It’s probably set in the kitchen in my parents old house. Habitat (?) wallpaper, and a wall mounted set of scales with a dark blue bowl. I think that’s where it’s from, or it’s entirely possible that old photos have further blurred my increasingly bad memory.
I can remember one Christmas morning, before my sister arrived, leaping on to my parents bed and opening my He-Man presents. Again, there is a photo somewhere of that moment which might be why it sticks in my mind so vividly, and this matches most of my memories that can be traced to a photo. Mind you, for some reason it is Christmases that loom largest in my memory, so perhaps there is a level of emotional attachment at play.
My fondest memories of our family Christmases were just that, a time for just the five of us (my parents, myself, my sister, and the dog), all in good spirits, all happy and together. These are always the best memories and those early mornings, chomping on chocolate coins and reading my Oor Wullie annual loom large whenever I cast my mind back to my childhood.
I’ve tried to push my mind further back a few times, tried to get back to the house I spent the first three years of my life in, but I don’t even get a hazy hint at those days. In this example the photos don’t help as I clearly don’t have any memories to grasp on to in the first place. That said, given my parents old house was the family home for 40 years of my life, it’s no wonder that all of my oldest recollections stem from that place, those rooms, our garden, and all the wonderful times spent there.
These days I take a lot of photos, partly because I enjoy photography but more and more I realise it’s a way to capture the memories as they happen as I fear I will forget them, a fear that grows the older I get. Of course the ubiquity of having a phone in my pocket everywhere I go makes this much easier, and I wonder how this wonderful little gadget will impact future generations, how will their memories be impacted? What will their favourite recollections be compromised of?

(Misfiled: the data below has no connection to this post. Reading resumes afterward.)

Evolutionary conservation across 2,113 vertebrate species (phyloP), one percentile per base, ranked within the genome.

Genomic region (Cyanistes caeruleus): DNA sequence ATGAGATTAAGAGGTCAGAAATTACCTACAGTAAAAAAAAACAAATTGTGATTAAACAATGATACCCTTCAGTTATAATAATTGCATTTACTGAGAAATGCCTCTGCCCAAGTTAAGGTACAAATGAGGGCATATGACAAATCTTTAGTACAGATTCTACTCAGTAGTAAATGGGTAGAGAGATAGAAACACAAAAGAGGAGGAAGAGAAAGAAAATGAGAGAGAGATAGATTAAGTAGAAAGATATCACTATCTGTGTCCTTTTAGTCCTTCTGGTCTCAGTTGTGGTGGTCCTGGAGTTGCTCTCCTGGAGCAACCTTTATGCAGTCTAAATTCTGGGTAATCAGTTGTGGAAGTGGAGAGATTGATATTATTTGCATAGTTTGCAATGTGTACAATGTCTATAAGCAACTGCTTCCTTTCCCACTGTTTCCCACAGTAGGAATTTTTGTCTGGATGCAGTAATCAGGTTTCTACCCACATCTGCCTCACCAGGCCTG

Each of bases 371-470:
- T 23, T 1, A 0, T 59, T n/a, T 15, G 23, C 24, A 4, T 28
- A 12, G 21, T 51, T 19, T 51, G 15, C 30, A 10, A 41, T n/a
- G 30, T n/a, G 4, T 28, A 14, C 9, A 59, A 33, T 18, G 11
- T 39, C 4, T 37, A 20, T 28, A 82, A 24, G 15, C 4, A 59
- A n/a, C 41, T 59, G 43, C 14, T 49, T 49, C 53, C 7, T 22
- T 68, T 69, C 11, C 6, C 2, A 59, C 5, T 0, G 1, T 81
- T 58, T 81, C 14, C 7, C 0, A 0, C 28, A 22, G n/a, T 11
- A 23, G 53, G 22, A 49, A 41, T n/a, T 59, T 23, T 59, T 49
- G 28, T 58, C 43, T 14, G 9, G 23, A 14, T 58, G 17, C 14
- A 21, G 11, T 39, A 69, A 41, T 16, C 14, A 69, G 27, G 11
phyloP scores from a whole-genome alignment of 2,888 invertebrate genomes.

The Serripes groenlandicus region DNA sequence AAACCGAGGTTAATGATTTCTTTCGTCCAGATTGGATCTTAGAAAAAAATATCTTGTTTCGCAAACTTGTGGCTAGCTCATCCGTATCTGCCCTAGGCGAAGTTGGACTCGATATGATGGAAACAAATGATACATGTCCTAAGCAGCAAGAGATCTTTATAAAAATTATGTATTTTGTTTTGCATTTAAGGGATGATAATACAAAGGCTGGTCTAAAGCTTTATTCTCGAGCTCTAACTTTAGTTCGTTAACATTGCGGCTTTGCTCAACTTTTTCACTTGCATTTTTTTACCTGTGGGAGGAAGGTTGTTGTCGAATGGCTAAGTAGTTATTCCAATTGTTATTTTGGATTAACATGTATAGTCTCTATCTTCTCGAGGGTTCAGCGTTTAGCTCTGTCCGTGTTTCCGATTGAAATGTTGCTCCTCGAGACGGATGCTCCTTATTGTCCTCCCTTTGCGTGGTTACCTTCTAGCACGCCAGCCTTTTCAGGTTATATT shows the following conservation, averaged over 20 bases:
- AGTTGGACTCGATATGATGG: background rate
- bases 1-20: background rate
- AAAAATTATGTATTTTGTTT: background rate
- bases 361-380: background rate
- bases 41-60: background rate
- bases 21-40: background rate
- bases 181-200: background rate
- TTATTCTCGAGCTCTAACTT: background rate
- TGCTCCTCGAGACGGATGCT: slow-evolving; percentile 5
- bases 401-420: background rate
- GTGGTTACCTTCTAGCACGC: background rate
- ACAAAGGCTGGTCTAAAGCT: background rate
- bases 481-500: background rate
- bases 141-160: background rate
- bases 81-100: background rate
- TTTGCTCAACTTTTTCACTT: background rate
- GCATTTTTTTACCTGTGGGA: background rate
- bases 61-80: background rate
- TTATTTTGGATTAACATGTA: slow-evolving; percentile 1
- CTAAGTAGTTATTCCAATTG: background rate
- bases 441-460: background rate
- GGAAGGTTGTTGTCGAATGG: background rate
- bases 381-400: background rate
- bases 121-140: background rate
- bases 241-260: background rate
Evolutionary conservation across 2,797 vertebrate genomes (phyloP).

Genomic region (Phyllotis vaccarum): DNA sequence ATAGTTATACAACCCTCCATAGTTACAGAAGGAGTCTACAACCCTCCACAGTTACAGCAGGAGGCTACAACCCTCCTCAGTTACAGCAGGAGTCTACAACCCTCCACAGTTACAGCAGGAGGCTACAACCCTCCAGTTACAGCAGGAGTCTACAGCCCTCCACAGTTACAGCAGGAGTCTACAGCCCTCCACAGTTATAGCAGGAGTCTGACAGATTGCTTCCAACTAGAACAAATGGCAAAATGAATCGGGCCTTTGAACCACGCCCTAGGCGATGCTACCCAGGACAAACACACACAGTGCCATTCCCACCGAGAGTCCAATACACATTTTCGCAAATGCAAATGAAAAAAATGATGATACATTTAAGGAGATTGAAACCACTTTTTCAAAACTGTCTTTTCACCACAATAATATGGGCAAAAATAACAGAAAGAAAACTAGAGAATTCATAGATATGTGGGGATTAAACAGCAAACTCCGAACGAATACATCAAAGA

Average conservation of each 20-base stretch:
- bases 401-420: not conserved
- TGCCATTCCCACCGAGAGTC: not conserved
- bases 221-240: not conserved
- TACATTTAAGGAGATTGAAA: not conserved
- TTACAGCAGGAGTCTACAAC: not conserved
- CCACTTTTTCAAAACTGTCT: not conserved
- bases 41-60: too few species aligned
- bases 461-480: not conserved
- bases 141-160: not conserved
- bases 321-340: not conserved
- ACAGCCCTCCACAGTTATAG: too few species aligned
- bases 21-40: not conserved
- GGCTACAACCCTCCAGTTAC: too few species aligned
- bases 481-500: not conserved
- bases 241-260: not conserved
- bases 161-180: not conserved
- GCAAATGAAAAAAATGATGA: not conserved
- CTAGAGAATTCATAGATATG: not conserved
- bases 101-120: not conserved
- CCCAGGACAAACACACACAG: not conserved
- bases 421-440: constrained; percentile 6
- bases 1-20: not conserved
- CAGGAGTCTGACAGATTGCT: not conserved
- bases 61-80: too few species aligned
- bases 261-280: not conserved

My recollections are more than the images they represent, of course they are, and photos are just an easy way to trigger those, and for the most part I’m pretty good at putting the camera away and living in the moment itself, for without the emotional connection, without something else to grasp on to, photos are simply a flat, dimensionless trick, a rendering of a time and place that holds no value.
A while ago I realised that I should be more focused on creating more of those connections, and more recently I’ve been mindful of how often I dive behind the camera and make more of an effort to find the balance, putting the camera aside and enjoying each moment as it happens and I find that my more recent memories, ones spent experiencing the moment first hand rather than via the glow of a screen, live larger and brighter in my memory.
Every day Facebook reminds me of memories from last year, and as I pause to look at those photos I find I can recall more than I see, and perhaps my memory isn’t all that bad after all. The details I can recall are all the better for having been present at that time and I find my mind able to recall more and more details of those past events.
I realise now that those will always be the recollections I strive for as they give me a richer pathway to past memories that I hold dear. And those are always the best things to remember.